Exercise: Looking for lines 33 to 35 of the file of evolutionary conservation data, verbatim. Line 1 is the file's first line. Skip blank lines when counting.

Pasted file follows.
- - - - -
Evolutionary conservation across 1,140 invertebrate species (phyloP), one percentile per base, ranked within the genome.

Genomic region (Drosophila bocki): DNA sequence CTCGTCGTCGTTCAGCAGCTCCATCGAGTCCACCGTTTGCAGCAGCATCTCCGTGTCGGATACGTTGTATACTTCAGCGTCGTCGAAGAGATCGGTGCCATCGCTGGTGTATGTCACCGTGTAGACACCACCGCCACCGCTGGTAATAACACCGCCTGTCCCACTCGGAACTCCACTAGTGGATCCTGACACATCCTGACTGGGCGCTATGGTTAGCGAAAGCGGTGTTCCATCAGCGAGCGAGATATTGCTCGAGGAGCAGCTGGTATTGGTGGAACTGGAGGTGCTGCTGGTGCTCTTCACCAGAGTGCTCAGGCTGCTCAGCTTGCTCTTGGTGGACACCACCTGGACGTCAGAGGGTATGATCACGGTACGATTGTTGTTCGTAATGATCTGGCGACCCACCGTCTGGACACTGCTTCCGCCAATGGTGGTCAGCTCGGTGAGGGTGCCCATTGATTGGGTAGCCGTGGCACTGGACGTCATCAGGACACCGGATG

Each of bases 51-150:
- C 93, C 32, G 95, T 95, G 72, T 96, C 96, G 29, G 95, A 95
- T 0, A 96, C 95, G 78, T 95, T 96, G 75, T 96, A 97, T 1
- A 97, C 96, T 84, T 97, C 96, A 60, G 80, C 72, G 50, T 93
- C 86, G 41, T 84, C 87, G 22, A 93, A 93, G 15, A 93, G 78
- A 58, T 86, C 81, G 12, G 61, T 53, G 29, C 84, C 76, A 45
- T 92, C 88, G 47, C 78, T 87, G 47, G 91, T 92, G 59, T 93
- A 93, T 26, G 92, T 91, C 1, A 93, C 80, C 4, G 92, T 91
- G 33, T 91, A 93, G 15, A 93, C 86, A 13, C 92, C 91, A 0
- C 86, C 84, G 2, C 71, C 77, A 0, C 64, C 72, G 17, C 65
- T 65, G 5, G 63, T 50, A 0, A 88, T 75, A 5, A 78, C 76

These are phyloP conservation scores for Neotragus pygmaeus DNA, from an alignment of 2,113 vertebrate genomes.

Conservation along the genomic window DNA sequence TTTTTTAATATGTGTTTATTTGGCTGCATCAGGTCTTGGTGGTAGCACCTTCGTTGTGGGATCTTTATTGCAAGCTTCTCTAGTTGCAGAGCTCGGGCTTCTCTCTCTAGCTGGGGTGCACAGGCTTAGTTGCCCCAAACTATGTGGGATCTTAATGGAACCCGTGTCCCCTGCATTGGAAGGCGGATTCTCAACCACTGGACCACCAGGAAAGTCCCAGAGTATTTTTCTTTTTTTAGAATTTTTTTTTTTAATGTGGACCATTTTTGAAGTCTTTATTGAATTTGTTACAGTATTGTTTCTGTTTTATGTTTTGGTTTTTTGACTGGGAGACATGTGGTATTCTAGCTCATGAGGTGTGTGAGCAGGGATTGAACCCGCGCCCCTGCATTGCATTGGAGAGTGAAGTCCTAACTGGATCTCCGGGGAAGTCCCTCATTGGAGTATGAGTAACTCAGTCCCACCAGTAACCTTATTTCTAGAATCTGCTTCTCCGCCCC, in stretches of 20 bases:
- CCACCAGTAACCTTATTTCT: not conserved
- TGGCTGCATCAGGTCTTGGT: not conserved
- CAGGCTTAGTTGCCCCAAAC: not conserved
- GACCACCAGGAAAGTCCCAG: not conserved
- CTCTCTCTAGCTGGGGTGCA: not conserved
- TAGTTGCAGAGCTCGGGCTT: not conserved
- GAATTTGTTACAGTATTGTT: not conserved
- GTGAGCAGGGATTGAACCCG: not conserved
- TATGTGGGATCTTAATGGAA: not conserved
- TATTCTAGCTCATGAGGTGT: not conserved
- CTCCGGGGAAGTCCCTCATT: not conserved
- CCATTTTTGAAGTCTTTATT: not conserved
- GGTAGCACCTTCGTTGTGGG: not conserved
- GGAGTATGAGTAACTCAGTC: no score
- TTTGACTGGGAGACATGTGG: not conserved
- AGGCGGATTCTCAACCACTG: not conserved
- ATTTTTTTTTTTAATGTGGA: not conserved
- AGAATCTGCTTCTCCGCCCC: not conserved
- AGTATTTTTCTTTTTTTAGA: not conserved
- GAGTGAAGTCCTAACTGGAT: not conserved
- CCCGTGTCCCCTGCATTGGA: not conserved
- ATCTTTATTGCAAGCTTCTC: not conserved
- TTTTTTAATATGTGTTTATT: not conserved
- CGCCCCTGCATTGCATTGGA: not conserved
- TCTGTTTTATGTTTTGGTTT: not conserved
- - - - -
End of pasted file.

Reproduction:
- AGAATCTGCTTCTCCGCCCC: not conserved
- AGTATTTTTCTTTTTTTAGA: not conserved
- GAGTGAAGTCCTAACTGGAT: not conserved